Chef Hari Nayak’s journey, from popularising Indian food to starting a restaurant with Priyanka Chopra

The culinary director and executive chef of the recently opened Sona in New York is behind many popular menus in the UAE

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A look at the menus he’s crafted over the years can give you a glimpse into the creative mind of Indian chef Hari Nayak.

In Dubai, he’s been a culinary consultant for restaurants Masti, Bombay Bungalow and Moombai & Co. While Moombai & Co is an old-school cafe, reminiscent of traditional Irani-Parsi joints found in Mumbai, Masti, which translates to “mischief” in Hindi, is a place where saag paneer lasagne, beetroot carpaccio and butter chicken pizza can peacefully co-exist.

And the chef is bringing some of that creativity straight to his newest venture. Just a month ago, Sona, which is Hindi for "gold", opened its door in New York, with Priyanka Chopra as a "creative force" and Nayak as the culinary director and executive chef.

For a look at some of the dishes served at Sona, scroll through the gallery above. 

Here’s a glimpse into the mind behind the eclectic new menu, which boasts dishes such as curry leaf potatoes and buckwheat bhel.

Humble beginnings, and a love for coastal cuisine

Hailing from Udupi in Karnataka, Nayak's earliest memories of food involve home cooking, which is why classic coastal Indian food still holds a special place in his heart. The chef waxes eloquent about the street food there, the fish curry and kori roti, which remind him of home.

“At that time, going out to a restaurant would be for a special occasion. But eating together with the family was always a big deal – food would never be served until everyone was seated on the dining table,” Nayak says.

Food was a part of his childhood in more ways than one. His grandfather ran a restaurant in Udupi, a passion project of sorts, although his father did not continue in the family business.

With a love for the culinary arts running through his veins, the first time Nayak saw a professional hotel kitchen, he knew he had found his calling. As a youngster, he started researching best cooking schools around the world, which led him to apply to The Culinary Institute of America in New York. When he got accepted, there was no looking back.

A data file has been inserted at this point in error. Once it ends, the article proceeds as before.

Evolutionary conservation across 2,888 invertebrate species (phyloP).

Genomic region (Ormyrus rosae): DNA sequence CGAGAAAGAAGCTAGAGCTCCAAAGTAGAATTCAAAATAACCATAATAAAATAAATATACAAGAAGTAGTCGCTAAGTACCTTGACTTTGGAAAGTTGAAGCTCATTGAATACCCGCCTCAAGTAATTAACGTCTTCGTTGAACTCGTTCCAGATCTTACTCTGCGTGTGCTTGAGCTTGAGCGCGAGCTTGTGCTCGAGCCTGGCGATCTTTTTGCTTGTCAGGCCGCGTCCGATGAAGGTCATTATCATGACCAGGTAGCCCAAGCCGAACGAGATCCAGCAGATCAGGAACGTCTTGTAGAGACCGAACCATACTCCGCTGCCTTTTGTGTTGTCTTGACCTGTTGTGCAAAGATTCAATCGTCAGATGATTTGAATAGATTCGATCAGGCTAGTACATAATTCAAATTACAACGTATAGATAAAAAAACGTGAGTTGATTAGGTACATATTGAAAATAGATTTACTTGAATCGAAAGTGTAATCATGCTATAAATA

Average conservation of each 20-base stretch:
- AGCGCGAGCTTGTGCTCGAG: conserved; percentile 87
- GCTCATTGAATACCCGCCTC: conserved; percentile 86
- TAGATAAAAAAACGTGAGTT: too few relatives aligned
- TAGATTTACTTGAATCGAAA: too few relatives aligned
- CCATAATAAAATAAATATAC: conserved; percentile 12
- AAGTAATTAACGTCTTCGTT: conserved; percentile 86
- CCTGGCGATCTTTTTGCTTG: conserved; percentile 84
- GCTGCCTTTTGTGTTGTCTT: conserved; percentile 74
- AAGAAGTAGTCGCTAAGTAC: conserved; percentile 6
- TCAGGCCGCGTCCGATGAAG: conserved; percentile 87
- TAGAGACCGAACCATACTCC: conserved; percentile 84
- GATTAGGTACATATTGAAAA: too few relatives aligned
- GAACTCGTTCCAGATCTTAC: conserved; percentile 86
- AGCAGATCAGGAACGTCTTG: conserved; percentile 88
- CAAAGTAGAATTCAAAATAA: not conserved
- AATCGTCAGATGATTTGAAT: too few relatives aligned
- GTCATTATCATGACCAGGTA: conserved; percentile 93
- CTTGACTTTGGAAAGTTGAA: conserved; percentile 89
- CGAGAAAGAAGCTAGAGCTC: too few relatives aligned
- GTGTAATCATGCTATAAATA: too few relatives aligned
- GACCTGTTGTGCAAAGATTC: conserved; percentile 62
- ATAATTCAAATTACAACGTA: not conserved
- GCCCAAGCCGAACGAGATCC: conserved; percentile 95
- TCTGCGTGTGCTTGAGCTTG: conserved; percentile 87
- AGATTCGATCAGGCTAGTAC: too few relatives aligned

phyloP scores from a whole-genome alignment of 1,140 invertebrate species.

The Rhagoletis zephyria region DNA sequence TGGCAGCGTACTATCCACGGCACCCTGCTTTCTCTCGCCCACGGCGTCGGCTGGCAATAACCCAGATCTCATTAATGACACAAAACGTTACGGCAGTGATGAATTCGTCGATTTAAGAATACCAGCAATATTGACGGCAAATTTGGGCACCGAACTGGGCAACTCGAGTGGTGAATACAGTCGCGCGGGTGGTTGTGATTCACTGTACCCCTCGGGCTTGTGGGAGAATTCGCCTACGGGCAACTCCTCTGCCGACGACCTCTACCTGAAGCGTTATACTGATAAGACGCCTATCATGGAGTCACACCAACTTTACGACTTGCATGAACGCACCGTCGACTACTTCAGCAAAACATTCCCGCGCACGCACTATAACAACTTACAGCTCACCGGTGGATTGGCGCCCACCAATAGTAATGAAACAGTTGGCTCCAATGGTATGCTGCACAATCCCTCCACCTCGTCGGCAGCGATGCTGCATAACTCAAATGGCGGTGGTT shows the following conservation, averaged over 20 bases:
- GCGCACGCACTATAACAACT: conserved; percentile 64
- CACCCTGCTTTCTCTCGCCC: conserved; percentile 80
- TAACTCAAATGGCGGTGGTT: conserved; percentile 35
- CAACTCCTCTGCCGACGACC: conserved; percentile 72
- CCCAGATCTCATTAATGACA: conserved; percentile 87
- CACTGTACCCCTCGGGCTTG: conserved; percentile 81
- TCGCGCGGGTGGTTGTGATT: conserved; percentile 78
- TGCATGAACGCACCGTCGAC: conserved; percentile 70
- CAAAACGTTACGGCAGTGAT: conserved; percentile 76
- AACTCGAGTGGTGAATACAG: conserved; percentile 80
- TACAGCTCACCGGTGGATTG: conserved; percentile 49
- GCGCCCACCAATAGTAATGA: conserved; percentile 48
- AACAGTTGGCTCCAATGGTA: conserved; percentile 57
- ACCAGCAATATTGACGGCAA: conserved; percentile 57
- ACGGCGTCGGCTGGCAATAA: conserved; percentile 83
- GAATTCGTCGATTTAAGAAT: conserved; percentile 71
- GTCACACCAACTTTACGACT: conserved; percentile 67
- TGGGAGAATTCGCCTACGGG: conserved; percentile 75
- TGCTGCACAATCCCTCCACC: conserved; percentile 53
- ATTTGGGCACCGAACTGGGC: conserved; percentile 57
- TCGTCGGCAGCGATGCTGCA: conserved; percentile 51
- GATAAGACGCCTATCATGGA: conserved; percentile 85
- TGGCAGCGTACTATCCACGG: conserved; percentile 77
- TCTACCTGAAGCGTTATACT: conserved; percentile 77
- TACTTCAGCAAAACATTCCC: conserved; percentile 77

From eschewing Indian food to embracing it

However, when he moved to New York to become a chef, Nayak admits that “Indian food was the last thing on his mind”. “I wanted to learn anything but Indian food,” he says. “And the course there delved into every other cuisine so I had no problems.”

But, as an Indian living in America, he also craved authentic home food, something he found impossible to find back then.

“This was in the late '90s... you have the typical buffet dishes, what people think of as Indian food. People would either point blank tell me they hate curries or that they thought it smelled funny or tasted too spicy. But even when they said they loved Indian food, I didn’t feel proud, because they were tasting something that wasn’t authentic,” he says.

Discovering that he could change this perception happened by chance. After graduating from the institute, Nayak started working at the French restaurant Daniel, by Daniel Boulud, where the chefs would cook meals for the rest of the staff once in a while. When it was Nayak's turn, he would combine Indian masalas with whatever ingredients he could find around the kitchen.